HMT argued that any losses associated with the 2006 and 2007 Loans were irrecoverable as Swynson's losses had been extinguished following the 2008 refinancing funded by Mr Hunt. Swynson and Mr Hunt advanced counter arguments: (1) that the repayment was collateral to the loss caused by HMT's breach (res inter alios acta); (2) that Swynson was entitled to recover on the principle of transferred loss; and/or (3) that HMT had been unjustly enriched.
Rose J accepted the first argument (and therefore did not consider the second and third arguments) and awarded damages of £15 million. A majority in the Court of Appeal held that Rose J had been right in relation to res inter alios acta and the appeal was dismissed. HMT appealed to the Supreme Court.
Collateral benefits - Res inter alios acta
As a general rule, a party cannot recover damages in respect of a loss which it has avoided, but collateral payments which arise independently of the circumstances giving rise to the loss e.g. payments made as a gift or under an insurance policy, may be considered as an exception. Lord Sumption noted "the critical factor is not the source of the benefit in a third party but its character".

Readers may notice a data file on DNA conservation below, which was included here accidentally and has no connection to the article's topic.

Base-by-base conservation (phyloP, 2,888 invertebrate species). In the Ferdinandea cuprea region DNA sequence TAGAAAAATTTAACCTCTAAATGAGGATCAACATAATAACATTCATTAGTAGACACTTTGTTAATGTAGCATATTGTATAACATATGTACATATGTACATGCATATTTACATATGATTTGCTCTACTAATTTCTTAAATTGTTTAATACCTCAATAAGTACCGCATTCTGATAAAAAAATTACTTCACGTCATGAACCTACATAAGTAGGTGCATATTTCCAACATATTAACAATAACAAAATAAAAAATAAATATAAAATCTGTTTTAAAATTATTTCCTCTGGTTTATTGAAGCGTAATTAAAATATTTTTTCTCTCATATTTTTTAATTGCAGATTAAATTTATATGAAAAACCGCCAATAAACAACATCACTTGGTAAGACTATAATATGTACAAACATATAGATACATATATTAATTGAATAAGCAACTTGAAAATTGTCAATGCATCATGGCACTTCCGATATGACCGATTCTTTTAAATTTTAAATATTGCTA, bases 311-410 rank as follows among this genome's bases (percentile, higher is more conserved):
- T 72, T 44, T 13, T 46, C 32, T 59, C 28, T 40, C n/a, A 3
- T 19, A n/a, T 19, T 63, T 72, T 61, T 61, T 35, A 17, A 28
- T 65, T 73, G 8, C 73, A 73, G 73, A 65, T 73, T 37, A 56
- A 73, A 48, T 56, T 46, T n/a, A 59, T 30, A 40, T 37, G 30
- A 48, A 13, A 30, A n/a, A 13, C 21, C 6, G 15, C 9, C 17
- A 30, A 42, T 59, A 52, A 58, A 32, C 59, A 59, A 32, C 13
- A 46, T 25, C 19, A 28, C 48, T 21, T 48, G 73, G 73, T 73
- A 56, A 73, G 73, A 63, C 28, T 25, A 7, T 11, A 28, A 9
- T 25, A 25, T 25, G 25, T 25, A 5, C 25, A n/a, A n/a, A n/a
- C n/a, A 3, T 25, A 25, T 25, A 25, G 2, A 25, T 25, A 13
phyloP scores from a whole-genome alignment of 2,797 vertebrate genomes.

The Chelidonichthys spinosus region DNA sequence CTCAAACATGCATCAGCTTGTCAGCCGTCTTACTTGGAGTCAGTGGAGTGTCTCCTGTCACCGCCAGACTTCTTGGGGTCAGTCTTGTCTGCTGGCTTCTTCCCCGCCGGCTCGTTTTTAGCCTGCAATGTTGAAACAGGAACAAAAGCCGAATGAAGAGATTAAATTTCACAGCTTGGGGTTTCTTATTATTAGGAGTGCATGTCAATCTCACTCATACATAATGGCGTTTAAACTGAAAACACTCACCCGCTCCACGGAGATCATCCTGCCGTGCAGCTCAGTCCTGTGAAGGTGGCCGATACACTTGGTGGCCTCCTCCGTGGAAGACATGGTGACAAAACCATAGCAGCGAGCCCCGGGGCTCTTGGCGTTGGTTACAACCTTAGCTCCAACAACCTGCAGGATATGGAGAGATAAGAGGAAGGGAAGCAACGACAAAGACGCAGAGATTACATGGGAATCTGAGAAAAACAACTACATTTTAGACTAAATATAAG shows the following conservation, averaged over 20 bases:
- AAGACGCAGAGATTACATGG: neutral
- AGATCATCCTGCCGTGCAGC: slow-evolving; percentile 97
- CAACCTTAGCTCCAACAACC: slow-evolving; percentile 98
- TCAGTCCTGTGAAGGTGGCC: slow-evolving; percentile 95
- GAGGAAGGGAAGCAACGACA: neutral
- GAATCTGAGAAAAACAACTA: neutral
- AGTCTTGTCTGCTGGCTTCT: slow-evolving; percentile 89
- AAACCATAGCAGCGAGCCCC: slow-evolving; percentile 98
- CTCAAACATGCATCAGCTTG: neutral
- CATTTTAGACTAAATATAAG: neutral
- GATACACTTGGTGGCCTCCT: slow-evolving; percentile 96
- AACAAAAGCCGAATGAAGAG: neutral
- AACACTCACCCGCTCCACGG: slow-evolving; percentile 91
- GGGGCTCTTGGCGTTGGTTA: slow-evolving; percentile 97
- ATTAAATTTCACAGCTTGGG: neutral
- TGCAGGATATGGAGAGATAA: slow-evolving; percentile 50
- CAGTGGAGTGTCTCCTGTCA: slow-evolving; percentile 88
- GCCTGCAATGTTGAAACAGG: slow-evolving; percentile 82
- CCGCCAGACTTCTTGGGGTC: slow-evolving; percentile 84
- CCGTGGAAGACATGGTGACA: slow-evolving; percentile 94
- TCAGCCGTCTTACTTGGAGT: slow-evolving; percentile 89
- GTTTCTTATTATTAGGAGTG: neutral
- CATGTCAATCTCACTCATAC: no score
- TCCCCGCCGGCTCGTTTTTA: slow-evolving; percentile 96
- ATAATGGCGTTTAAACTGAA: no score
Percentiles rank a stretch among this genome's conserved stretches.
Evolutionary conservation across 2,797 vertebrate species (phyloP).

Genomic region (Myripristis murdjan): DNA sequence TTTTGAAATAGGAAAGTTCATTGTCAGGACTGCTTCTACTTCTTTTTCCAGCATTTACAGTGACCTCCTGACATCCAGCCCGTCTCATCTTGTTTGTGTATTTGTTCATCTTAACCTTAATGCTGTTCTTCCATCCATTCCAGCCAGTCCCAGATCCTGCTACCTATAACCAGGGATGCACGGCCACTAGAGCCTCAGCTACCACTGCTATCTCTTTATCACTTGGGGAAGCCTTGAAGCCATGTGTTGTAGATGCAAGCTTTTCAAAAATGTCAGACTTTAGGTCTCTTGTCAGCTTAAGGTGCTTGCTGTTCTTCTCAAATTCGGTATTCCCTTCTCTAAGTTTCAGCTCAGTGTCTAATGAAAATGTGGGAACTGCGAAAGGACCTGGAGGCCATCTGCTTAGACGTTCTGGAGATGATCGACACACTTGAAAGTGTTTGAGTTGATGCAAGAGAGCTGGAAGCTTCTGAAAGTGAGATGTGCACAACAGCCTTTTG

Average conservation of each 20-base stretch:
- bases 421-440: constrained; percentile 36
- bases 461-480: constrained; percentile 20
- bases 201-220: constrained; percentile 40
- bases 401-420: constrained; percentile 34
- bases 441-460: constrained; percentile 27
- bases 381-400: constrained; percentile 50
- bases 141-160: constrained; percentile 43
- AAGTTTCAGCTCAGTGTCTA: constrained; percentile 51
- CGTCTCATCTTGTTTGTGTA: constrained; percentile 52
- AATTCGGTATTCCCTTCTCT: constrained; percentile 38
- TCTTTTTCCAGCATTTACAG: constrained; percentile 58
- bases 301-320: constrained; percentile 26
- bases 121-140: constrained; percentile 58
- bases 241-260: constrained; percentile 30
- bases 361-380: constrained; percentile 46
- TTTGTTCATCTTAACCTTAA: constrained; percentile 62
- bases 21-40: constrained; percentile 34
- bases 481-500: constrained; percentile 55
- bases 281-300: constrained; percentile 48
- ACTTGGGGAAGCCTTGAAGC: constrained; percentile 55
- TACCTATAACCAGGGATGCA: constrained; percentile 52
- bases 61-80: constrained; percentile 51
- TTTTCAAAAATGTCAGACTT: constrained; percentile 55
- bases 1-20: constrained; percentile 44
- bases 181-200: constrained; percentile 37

Overruling the Court of Appeal, the Supreme Court unanimously decided that Mr Hunt’s payments could not be regarded as collateral. His loan discharged the very liability that represented Swynson's losses and could not be considered an indirect payment to Swynson - it was a distinct transaction between Mr Hunt and EMSL.
The fact that the loan was made by Mr Hunt was irrelevant. Had the loan been provided by an unconnected third party, the repayment of the original loan would not have been viewed as a collateral benefit. The source of the payment did not alter its nature.
Had Mr Hunt simply gifted Swynson a sum equivalent to the outstanding 2006 and 2007 Loans, this would not have discharged the loans or the liability of HMT. However, as Lord Neuberger noted, "the fact that a transaction could have been differently arranged does not mean that it must have the same consequences as if it had been differently arranged".